Chemicals survive waste water treatment: study
A government funded study says chemicals in many household drugs and cleaning products routinely survive waste water treatment and get released into the environment.
Research consultant Hugh Monteith conducted the study for the Canadian Council of Ministers of the Environment.
He examined treatment in 11 communities, analyzing so-called “biosolids” after they were treated at waste water plants. Such biosolids are often spread on fields or used in land reclamation.
He looked for 82 different chemicals, including bisphenol A, which this week was declared a toxic substance by Canada’s federal government.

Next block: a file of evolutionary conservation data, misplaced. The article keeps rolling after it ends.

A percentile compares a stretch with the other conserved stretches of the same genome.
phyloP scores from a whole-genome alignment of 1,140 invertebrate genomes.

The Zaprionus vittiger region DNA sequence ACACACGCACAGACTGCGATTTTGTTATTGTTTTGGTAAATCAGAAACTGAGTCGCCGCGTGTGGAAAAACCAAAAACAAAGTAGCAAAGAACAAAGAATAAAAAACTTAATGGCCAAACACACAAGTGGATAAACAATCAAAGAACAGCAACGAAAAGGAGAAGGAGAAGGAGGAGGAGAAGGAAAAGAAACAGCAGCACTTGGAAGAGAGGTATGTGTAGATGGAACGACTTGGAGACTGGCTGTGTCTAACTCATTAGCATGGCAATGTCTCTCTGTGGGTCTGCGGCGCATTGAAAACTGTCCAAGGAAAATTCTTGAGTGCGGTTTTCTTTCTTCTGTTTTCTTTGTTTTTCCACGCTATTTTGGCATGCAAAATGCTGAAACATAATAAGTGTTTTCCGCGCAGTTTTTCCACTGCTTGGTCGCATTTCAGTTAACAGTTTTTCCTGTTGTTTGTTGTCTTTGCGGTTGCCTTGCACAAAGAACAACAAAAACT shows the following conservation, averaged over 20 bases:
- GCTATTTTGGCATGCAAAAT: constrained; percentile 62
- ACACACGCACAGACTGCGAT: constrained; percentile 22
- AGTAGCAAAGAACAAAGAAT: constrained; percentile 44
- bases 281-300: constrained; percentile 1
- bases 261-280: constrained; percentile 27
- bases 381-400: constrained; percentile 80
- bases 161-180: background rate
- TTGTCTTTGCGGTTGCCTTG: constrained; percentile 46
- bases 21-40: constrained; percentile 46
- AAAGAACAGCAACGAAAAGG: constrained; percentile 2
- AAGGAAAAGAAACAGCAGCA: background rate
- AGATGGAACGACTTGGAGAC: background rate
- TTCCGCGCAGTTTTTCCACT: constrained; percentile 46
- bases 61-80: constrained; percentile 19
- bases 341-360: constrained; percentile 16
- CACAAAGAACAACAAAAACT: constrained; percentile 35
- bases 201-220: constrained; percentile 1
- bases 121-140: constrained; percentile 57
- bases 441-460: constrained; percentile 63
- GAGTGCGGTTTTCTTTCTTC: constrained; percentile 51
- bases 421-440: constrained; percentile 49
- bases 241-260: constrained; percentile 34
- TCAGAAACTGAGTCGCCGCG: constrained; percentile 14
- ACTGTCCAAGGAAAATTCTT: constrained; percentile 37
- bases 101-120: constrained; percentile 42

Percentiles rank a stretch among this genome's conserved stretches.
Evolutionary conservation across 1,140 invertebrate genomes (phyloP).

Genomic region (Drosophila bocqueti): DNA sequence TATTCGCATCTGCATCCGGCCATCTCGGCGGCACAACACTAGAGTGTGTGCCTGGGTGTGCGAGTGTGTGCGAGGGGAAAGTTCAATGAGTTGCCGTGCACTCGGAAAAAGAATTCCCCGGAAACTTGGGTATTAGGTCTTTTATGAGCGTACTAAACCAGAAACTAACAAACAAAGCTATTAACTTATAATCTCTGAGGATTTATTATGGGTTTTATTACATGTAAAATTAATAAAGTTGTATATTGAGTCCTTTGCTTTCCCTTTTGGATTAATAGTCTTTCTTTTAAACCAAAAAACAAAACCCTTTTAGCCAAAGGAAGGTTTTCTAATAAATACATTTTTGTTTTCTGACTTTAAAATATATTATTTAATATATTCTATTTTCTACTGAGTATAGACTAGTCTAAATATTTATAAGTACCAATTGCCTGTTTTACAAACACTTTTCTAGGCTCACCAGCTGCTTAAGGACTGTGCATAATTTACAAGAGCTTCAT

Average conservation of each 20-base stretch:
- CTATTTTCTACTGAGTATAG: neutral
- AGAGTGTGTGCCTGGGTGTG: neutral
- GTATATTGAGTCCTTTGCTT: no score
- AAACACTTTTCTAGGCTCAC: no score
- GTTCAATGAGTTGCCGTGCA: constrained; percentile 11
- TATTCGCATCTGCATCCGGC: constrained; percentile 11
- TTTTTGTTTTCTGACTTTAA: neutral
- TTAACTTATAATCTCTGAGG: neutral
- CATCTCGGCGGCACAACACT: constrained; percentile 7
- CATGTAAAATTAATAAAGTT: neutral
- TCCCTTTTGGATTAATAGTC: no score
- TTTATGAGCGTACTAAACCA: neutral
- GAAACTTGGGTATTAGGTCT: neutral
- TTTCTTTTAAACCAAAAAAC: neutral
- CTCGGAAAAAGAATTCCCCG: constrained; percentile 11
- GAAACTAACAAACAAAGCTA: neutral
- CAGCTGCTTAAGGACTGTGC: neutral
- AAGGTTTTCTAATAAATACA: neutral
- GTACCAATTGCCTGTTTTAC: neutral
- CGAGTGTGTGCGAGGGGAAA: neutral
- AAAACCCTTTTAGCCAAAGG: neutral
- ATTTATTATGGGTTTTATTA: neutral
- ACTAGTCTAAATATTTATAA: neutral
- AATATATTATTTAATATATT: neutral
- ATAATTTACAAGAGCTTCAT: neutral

Monteith’s study found dozen of the compounds were still present in more than half the treated samples.
Bisphenol A remained in 86 per cent of the treated samples.
Antibiotics, fragrance compounds, anti-fungal agents and painkillers all survived treatment in more than two-thirds of the samples, the study found.
Monteith says it’s hard to say to if any of the chemicals have reached dangerous levels — noting that safe levels haven’t been set for most of them.